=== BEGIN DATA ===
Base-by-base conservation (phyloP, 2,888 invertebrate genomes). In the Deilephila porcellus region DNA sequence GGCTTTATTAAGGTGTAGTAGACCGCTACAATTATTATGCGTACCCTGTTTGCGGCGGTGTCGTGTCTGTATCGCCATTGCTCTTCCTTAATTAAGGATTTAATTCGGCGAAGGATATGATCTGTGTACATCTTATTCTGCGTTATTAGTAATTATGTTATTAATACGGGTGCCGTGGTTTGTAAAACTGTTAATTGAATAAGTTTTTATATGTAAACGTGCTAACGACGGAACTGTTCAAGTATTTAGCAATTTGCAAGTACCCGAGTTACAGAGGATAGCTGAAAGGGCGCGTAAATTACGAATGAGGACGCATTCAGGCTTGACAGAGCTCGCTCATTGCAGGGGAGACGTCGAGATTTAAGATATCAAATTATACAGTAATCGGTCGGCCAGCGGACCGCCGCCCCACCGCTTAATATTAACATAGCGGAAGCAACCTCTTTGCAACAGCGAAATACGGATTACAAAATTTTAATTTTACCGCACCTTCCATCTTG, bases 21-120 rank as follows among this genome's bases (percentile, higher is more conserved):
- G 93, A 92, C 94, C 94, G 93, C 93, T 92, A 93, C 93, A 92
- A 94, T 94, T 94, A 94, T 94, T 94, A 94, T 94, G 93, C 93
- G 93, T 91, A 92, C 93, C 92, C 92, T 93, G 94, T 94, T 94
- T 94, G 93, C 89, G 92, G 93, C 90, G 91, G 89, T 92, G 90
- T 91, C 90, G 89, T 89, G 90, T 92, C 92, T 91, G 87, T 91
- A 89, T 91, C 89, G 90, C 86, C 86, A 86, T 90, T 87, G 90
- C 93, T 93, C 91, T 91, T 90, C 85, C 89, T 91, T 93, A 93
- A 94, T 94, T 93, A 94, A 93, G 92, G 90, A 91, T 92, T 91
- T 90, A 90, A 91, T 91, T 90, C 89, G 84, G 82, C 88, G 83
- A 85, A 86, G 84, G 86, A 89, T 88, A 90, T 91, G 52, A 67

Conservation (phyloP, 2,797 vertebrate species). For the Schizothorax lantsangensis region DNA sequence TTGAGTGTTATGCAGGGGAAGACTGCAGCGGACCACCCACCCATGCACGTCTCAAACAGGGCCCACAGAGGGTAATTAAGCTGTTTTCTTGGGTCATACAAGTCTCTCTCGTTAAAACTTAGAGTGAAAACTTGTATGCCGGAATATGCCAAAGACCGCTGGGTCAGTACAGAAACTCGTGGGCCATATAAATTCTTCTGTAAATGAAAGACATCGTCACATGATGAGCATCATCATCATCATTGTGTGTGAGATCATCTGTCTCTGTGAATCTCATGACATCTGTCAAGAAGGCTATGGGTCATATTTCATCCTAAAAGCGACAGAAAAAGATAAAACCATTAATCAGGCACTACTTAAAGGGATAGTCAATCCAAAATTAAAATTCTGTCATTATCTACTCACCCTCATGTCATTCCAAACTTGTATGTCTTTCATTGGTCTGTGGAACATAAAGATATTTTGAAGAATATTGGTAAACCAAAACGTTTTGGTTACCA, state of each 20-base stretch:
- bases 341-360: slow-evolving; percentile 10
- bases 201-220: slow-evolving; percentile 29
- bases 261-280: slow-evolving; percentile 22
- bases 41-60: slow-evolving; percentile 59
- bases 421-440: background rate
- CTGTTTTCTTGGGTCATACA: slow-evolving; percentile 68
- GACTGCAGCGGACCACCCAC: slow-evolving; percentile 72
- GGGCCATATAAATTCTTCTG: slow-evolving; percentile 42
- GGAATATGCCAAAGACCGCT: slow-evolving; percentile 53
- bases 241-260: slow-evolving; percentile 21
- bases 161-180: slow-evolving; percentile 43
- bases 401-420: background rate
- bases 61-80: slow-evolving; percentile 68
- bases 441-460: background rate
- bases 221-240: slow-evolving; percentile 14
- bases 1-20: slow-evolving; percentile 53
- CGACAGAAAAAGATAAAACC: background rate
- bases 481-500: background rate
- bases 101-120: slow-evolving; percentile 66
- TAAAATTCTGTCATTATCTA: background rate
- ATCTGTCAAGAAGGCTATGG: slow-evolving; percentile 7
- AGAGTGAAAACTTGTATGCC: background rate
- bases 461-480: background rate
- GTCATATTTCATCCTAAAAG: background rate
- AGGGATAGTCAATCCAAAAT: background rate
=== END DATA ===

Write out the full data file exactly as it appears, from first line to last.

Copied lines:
Base-by-base conservation (phyloP, 2,888 invertebrate genomes). In the Deilephila porcellus region DNA sequence GGCTTTATTAAGGTGTAGTAGACCGCTACAATTATTATGCGTACCCTGTTTGCGGCGGTGTCGTGTCTGTATCGCCATTGCTCTTCCTTAATTAAGGATTTAATTCGGCGAAGGATATGATCTGTGTACATCTTATTCTGCGTTATTAGTAATTATGTTATTAATACGGGTGCCGTGGTTTGTAAAACTGTTAATTGAATAAGTTTTTATATGTAAACGTGCTAACGACGGAACTGTTCAAGTATTTAGCAATTTGCAAGTACCCGAGTTACAGAGGATAGCTGAAAGGGCGCGTAAATTACGAATGAGGACGCATTCAGGCTTGACAGAGCTCGCTCATTGCAGGGGAGACGTCGAGATTTAAGATATCAAATTATACAGTAATCGGTCGGCCAGCGGACCGCCGCCCCACCGCTTAATATTAACATAGCGGAAGCAACCTCTTTGCAACAGCGAAATACGGATTACAAAATTTTAATTTTACCGCACCTTCCATCTTG, bases 21-120 rank as follows among this genome's bases (percentile, higher is more conserved):
- G 93, A 92, C 94, C 94, G 93, C 93, T 92, A 93, C 93, A 92
- A 94, T 94, T 94, A 94, T 94, T 94, A 94, T 94, G 93, C 93
- G 93, T 91, A 92, C 93, C 92, C 92, T 93, G 94, T 94, T 94
- T 94, G 93, C 89, G 92, G 93, C 90, G 91, G 89, T 92, G 90
- T 91, C 90, G 89, T 89, G 90, T 92, C 92, T 91, G 87, T 91
- A 89, T 91, C 89, G 90, C 86, C 86, A 86, T 90, T 87, G 90
- C 93, T 93, C 91, T 91, T 90, C 85, C 89, T 91, T 93, A 93
- A 94, T 94, T 93, A 94, A 93, G 92, G 90, A 91, T 92, T 91
- T 90, A 90, A 91, T 91, T 90, C 89, G 84, G 82, C 88, G 83
- A 85, A 86, G 84, G 86, A 89, T 88, A 90, T 91, G 52, A 67

Conservation (phyloP, 2,797 vertebrate species). For the Schizothorax lantsangensis region DNA sequence TTGAGTGTTATGCAGGGGAAGACTGCAGCGGACCACCCACCCATGCACGTCTCAAACAGGGCCCACAGAGGGTAATTAAGCTGTTTTCTTGGGTCATACAAGTCTCTCTCGTTAAAACTTAGAGTGAAAACTTGTATGCCGGAATATGCCAAAGACCGCTGGGTCAGTACAGAAACTCGTGGGCCATATAAATTCTTCTGTAAATGAAAGACATCGTCACATGATGAGCATCATCATCATCATTGTGTGTGAGATCATCTGTCTCTGTGAATCTCATGACATCTGTCAAGAAGGCTATGGGTCATATTTCATCCTAAAAGCGACAGAAAAAGATAAAACCATTAATCAGGCACTACTTAAAGGGATAGTCAATCCAAAATTAAAATTCTGTCATTATCTACTCACCCTCATGTCATTCCAAACTTGTATGTCTTTCATTGGTCTGTGGAACATAAAGATATTTTGAAGAATATTGGTAAACCAAAACGTTTTGGTTACCA, state of each 20-base stretch:
- bases 341-360: slow-evolving; percentile 10
- bases 201-220: slow-evolving; percentile 29
- bases 261-280: slow-evolving; percentile 22
- bases 41-60: slow-evolving; percentile 59
- bases 421-440: background rate
- CTGTTTTCTTGGGTCATACA: slow-evolving; percentile 68
- GACTGCAGCGGACCACCCAC: slow-evolving; percentile 72
- GGGCCATATAAATTCTTCTG: slow-evolving; percentile 42
- GGAATATGCCAAAGACCGCT: slow-evolving; percentile 53
- bases 241-260: slow-evolving; percentile 21
- bases 161-180: slow-evolving; percentile 43
- bases 401-420: background rate
- bases 61-80: slow-evolving; percentile 68
- bases 441-460: background rate
- bases 221-240: slow-evolving; percentile 14
- bases 1-20: slow-evolving; percentile 53
- CGACAGAAAAAGATAAAACC: background rate
- bases 481-500: background rate
- bases 101-120: slow-evolving; percentile 66
- TAAAATTCTGTCATTATCTA: background rate
- ATCTGTCAAGAAGGCTATGG: slow-evolving; percentile 7
- AGAGTGAAAACTTGTATGCC: background rate
- bases 461-480: background rate
- GTCATATTTCATCCTAAAAG: background rate
- AGGGATAGTCAATCCAAAAT: background rate